Advancements in power electronics, electronic sensors, and computer hardware and software have led to an expanding role for "smart" systems, which combine electronic and mechanical components. Automotive examples illustrate this point. The replacement of carburetors by fuel injection systems is almost universal, and hybrid/electric cars are replacing traditional automobiles. Not only are auxiliary devices such as fuel pumps, air bags and air-conditioner compressors driven by electric motors controlled by microprocessors, but fundamental components such as intake and outtake valves soon will be driven in this way. The internal combustion engine itself may be replaced by fuel cells and motors. Medical devices, micro-electromechanical systems, robots, fly-by-wire aircraft and wind turbines also all rely on electronic sensing of mechanical parameters and actuation of motion. These examples suggest strongly that engineers who are adept in the design, analysis and simulation of electromechanical systems will be in demand. The minor in mechatronics is created to encourage our students to study this important subject and provide recognition to those who do so.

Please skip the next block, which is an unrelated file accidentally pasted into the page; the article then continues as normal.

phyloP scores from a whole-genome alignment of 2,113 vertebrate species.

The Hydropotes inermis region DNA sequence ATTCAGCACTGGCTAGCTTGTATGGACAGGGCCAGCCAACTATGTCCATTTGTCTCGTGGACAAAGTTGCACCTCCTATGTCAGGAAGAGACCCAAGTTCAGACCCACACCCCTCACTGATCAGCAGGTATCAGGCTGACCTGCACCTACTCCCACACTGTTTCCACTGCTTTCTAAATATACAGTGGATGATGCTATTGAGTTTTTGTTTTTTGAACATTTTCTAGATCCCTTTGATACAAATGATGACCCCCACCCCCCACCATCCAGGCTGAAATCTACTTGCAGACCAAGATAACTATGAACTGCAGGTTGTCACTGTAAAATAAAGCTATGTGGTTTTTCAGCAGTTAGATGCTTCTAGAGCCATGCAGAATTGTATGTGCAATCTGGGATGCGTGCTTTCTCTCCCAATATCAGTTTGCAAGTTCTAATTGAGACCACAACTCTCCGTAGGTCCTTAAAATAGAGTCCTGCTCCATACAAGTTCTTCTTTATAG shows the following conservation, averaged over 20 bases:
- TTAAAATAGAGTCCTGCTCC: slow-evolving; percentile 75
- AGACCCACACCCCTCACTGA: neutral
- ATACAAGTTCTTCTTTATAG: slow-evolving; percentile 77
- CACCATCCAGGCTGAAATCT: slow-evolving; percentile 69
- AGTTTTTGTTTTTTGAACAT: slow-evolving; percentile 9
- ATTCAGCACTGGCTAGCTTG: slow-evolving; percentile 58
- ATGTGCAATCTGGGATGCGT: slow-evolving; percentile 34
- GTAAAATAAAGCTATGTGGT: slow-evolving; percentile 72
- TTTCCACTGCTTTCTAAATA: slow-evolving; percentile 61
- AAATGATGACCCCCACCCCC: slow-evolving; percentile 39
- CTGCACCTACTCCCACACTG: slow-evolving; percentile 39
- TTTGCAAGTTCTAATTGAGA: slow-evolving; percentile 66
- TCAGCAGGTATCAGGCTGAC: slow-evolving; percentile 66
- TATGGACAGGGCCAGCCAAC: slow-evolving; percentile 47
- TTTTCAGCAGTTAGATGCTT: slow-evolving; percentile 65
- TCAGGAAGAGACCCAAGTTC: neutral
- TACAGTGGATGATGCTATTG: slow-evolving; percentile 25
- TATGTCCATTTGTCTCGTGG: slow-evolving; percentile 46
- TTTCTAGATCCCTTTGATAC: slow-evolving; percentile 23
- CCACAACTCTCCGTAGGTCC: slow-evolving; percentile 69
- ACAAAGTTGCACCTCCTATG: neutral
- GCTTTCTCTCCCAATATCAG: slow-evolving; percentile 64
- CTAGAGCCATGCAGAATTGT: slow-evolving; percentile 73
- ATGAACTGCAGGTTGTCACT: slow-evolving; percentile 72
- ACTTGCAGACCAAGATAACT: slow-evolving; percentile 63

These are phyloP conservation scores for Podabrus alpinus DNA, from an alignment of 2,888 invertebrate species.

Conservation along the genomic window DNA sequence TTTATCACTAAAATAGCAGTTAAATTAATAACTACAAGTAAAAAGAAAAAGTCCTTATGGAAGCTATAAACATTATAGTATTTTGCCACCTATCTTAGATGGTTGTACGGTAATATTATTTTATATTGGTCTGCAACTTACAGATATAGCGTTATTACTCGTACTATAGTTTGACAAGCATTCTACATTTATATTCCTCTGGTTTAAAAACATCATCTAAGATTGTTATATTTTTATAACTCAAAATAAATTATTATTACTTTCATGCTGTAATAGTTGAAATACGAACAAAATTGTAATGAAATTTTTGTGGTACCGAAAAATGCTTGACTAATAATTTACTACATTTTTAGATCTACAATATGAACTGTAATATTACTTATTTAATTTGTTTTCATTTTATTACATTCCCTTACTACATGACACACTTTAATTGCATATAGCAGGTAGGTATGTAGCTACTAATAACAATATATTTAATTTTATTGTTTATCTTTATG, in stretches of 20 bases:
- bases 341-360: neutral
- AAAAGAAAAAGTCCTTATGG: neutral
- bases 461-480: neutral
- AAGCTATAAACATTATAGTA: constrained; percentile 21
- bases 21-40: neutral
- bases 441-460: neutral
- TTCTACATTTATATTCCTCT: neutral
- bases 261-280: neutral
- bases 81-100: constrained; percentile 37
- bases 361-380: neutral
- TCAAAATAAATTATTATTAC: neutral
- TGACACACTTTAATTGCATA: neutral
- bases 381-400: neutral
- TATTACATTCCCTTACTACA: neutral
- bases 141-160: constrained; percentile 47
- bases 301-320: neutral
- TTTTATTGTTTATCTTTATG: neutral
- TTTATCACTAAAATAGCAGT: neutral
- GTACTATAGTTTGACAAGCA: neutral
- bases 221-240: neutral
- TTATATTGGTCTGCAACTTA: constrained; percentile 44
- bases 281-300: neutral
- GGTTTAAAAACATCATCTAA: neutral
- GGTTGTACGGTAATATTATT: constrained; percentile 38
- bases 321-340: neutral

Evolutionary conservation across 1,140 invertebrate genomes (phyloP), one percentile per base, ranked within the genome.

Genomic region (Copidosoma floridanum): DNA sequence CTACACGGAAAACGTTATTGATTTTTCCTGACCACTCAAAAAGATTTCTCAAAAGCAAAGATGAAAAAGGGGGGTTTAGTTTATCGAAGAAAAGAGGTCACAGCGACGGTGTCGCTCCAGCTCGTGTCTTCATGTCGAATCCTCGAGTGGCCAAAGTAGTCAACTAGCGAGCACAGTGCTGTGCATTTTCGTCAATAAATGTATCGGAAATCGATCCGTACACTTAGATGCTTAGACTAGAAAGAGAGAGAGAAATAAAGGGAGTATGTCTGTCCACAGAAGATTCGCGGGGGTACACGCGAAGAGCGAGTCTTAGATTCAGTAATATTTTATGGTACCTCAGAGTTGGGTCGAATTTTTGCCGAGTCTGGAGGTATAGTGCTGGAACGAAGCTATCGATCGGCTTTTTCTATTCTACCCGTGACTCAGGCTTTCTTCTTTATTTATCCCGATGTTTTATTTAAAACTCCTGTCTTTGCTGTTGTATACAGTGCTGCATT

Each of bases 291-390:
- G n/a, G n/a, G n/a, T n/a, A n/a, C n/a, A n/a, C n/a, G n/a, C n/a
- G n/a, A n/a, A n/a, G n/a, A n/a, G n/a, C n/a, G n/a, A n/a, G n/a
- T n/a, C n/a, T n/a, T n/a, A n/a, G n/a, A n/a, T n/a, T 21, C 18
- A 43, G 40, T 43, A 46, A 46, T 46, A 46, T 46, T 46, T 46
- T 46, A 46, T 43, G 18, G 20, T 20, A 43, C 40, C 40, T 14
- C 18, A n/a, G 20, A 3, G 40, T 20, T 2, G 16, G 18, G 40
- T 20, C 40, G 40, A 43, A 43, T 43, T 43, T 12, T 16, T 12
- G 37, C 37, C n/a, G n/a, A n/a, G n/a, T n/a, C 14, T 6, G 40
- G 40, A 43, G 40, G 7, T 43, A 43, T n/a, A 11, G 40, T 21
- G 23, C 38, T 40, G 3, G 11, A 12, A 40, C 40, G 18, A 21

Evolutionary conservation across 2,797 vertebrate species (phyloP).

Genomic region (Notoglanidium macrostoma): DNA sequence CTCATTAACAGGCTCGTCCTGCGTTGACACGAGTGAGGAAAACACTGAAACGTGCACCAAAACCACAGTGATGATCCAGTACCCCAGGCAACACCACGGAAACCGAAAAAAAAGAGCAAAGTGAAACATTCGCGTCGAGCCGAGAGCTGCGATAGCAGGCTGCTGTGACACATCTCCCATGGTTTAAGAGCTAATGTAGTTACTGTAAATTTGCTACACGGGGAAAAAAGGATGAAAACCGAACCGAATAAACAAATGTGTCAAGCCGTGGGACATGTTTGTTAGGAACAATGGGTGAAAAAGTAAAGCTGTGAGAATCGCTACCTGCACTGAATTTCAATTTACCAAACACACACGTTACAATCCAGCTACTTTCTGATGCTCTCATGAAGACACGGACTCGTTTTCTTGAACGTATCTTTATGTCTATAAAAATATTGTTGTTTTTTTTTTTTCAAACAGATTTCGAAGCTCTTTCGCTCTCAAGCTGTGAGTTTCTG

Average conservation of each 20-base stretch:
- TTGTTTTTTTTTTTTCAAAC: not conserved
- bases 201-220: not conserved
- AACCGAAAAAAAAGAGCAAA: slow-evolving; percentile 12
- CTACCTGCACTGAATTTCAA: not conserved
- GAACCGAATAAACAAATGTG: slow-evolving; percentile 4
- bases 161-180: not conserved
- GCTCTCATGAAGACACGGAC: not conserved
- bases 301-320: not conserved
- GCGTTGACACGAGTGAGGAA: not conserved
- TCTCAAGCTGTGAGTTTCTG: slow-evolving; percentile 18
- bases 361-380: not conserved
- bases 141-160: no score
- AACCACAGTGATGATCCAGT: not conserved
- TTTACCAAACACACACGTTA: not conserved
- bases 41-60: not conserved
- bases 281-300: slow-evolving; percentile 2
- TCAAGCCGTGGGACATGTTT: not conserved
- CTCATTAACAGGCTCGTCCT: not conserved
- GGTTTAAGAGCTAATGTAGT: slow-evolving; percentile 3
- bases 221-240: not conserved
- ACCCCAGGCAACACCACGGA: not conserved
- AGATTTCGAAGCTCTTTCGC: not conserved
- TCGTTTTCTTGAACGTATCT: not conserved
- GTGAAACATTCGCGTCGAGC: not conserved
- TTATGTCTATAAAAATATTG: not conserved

This program is primarily designed for students in the ESE and MEMS departments and has been approved by the two departments. It is available for others as well.
The proposed minor program consists of four required courses, two electives and one prerequisite:
Four required courses:
|MEMS 255||Dynamics (Dynamics)||3|
|MEMS 411||Mechanical Engineering Design Project (Mechatronics project)||3|
|ESE 444||Sensors and Actuators||3|
|ESE 446||Robotics: Dynamics and Control||3|
Two electives from the following:
|MEMS 4301||Modeling, Simulation and Control||3|
|or ESE 441||Control Systems|
|MEMS 4310||Dynamics and Vibrations||3|
|ESE 337||Electronic Devices and Circuits||3|
|ESE 482||Digital Signal Processing||3|
Basic programming course: CSE 131 Introduction to Computer Science
For more information, contact the director of the minor, Dennis Mell.